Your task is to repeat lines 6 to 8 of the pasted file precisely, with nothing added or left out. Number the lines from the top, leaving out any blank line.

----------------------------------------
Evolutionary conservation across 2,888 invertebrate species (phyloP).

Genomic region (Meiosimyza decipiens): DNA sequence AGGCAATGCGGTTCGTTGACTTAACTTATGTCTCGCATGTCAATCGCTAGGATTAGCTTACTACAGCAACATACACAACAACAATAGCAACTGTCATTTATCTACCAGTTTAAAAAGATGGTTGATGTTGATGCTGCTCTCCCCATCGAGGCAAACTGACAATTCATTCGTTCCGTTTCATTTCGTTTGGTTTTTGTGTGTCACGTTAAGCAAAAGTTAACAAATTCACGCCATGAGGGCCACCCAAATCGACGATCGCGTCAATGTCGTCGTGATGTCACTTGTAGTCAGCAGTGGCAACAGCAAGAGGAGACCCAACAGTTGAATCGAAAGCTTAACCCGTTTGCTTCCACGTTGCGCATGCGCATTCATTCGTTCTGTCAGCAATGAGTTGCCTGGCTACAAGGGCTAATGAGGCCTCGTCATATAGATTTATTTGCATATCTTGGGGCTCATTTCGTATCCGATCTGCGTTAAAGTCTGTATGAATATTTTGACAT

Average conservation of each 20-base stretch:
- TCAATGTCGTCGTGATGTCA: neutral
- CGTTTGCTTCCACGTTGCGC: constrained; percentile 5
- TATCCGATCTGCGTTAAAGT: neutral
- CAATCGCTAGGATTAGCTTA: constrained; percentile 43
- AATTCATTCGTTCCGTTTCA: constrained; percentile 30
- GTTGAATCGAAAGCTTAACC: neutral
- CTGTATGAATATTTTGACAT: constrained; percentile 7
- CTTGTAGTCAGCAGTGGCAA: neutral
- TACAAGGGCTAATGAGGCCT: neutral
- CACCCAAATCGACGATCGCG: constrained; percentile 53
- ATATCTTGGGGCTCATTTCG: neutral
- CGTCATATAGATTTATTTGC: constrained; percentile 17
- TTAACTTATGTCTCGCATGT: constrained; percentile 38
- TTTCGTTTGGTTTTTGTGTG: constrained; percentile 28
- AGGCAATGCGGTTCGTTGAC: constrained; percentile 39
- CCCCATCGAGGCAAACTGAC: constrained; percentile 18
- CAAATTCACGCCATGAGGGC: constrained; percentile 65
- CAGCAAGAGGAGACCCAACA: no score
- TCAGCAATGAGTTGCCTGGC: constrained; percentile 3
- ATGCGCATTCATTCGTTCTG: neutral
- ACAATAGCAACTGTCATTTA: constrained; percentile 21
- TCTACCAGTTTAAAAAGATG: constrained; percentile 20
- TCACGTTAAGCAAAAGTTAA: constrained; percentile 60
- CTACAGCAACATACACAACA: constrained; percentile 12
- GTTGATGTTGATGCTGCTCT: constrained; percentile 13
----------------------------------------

- TATCCGATCTGCGTTAAAGT: neutral
- CAATCGCTAGGATTAGCTTA: constrained; percentile 43
- AATTCATTCGTTCCGTTTCA: constrained; percentile 30